There's so much more, and these are just the highlights.  In August, Wes had a device implanted so that he could get rid of the external defibrillator.  Eating a very low sodium diet is getting more normal to us.  I don't wake up every morning and wait for Wes to stir to make sure he's alive.  There is a long road ahead, and he'll never be back to "normal," but God allowed me to witness miracle after miracle and I'm so thankful.

Saturday, February 22, 2014

money, money, money, money... MUN-AY!

So "awards season" is over for me.

My husband attended the Regal Awards for the Greater Columbia Home Builders Association with me.  It was mostly attorneys and bankers, only a few agents, but we had a good time.  A husband of a fellow agent did ask why we get awards just for doing our job.  It made me laugh.  He's exactly right.  But in real estate it's all about production.  Why should someone use you instead of someone else?  There are 4,000 agents in the Midlands.

Last night was the Circle of Excellence event for the Central Carolina Realtors Association.  My husband has been really sick, so I brought a friend.  I brought home a Platinum award.  Super humbling since so many people in that category have been selling since the 80's and others are basically famous in this area.  But the experience was eye-opening.  I didn't consider how weird this industry is until seeing it from someone else's point of view.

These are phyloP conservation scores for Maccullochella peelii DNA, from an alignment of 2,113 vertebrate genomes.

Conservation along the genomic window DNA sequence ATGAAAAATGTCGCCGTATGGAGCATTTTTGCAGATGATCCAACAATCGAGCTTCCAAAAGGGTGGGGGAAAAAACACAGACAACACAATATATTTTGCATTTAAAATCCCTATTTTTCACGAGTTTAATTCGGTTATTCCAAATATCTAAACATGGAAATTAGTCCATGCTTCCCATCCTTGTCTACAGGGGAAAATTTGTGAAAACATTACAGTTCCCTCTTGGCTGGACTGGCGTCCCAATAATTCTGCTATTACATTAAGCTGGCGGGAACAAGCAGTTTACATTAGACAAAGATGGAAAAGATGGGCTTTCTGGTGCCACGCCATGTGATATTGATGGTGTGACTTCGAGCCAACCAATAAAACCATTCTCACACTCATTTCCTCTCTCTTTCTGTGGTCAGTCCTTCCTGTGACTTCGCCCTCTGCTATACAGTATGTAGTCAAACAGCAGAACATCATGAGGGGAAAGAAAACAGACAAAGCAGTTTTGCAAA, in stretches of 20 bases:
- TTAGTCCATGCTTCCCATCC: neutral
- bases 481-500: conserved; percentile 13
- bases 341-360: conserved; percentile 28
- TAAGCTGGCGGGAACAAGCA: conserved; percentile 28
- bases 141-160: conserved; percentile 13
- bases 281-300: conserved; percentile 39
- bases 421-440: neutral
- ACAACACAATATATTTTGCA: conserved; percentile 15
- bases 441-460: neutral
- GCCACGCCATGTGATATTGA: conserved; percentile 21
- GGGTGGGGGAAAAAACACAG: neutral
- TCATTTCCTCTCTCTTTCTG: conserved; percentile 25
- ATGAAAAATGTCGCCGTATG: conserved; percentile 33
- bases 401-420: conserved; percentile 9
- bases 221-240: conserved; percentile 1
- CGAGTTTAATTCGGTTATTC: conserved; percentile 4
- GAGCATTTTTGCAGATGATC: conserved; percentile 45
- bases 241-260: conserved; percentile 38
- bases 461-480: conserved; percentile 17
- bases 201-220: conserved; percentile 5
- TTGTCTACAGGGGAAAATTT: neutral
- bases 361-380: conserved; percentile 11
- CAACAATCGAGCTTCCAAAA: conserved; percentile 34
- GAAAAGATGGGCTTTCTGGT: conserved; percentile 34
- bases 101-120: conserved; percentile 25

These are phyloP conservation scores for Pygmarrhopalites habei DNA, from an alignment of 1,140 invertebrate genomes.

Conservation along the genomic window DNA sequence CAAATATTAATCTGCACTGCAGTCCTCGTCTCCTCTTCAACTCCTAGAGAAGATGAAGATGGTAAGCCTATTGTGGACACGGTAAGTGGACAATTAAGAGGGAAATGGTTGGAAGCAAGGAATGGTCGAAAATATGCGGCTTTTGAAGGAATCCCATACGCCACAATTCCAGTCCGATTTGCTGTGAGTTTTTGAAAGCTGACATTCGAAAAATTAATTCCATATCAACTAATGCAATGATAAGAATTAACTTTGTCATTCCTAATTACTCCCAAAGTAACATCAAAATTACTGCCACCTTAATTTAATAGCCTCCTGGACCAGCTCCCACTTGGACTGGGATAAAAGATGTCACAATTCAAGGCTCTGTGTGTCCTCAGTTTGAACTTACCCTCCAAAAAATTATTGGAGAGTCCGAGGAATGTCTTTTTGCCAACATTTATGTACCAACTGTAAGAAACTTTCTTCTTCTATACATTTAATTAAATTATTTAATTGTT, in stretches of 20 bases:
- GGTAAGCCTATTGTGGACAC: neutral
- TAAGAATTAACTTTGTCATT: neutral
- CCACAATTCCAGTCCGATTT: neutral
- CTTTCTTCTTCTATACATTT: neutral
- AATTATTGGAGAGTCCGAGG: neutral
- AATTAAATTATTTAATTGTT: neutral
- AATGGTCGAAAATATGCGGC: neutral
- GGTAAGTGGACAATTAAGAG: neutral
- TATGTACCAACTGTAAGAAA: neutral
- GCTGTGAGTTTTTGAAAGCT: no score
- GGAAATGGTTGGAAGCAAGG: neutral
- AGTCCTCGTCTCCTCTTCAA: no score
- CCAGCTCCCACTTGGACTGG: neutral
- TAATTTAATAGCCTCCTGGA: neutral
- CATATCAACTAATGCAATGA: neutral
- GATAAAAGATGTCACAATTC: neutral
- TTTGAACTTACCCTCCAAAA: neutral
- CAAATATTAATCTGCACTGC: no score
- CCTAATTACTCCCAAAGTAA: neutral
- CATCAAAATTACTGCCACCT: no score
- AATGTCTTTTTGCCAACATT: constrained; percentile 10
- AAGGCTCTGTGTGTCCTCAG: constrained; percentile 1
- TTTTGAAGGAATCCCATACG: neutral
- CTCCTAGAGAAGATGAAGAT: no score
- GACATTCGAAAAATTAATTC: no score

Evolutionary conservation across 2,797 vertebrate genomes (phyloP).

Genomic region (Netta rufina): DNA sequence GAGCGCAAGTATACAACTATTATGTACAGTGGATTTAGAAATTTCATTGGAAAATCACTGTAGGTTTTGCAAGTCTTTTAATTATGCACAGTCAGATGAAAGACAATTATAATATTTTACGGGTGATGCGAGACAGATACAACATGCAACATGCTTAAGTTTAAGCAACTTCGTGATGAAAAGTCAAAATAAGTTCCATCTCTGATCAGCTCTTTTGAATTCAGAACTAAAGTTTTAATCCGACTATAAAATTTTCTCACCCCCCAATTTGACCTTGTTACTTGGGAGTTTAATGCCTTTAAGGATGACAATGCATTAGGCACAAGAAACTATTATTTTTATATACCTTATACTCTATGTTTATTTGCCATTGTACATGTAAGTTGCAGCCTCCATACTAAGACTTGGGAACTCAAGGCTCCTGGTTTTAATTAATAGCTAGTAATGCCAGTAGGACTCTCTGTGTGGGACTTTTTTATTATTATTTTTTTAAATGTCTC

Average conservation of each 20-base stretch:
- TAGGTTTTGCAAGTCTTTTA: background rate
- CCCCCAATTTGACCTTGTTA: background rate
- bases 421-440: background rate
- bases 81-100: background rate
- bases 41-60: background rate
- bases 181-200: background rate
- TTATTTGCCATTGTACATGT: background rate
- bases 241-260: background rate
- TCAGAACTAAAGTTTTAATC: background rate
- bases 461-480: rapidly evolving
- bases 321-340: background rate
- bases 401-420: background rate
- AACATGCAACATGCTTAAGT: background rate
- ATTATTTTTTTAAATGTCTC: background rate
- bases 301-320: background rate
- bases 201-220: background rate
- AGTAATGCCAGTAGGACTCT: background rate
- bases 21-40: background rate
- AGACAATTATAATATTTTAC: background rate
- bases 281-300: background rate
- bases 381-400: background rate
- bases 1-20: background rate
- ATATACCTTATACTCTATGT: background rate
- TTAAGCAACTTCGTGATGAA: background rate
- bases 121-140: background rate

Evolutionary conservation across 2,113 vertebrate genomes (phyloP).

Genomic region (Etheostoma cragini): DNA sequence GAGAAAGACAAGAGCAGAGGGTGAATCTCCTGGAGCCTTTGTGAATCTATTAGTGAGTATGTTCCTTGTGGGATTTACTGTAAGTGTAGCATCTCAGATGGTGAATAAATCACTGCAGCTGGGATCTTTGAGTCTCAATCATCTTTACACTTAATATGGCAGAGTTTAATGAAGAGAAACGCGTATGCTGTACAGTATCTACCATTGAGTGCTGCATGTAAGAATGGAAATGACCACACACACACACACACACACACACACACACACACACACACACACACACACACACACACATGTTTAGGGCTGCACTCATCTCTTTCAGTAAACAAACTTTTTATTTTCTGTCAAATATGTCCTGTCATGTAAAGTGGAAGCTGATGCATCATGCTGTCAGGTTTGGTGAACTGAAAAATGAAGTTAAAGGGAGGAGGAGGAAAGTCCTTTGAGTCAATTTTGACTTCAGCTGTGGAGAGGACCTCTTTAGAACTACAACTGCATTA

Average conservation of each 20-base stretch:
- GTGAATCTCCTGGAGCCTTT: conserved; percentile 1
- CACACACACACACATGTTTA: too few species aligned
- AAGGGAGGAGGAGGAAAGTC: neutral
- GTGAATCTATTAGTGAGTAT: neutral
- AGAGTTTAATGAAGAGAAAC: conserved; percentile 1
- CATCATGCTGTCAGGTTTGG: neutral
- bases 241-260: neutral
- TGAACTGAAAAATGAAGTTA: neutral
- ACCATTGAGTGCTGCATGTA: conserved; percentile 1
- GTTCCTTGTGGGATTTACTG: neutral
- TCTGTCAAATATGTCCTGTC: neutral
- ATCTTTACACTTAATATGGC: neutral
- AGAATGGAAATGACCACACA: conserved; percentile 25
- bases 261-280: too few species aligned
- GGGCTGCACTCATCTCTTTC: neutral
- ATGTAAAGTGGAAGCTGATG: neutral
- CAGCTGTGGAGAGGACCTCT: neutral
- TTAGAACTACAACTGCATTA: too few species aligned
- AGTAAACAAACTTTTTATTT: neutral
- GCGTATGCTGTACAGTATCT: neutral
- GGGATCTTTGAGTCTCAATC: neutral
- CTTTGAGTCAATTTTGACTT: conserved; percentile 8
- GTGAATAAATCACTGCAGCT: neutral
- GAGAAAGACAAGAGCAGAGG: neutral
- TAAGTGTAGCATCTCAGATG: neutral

1.  BIGGEST ONE: Many agents, including me, have become desensitized to the faux pas of discussing money.  I grew up knowing that it was a topic to be avoided (along with politics; religion got a pass since my dad was a pastor).  When working with a client, I know how much they are qualified to spend, their salary, and they know my commission since it is listing on their closing statement.  My income is a calculation.  A percentage of sales price is the gross commission.  Gross commission - company take = my income.  Then we are awarded based on the amount of commission that we make, so it isn't exactly a secret.  The difference between me and every other agent in the room is the percentage split with the company that varies from brand to brand.  So people will call and say that I should work for their company because I'll make 10%, 20%, 30% more.  Everyone talks about money.  Weird, huh?

2. It is an aged industry.  I am the youngest agent in my office and one of the youngest full-time, top-producing agents in the Midlands.  At 29, I'm not exactly a baby.  Nationally the average real estate agent is 56 years old.

3. Out of 4,000 agents in this area, there are only a few who make a good living at real estate.  The awards room was mighty small.  Nationally, the average agent makes $22,000.  Could you live on $22,000?  Especially with self-employment tax, dues, marketing expenses, etc.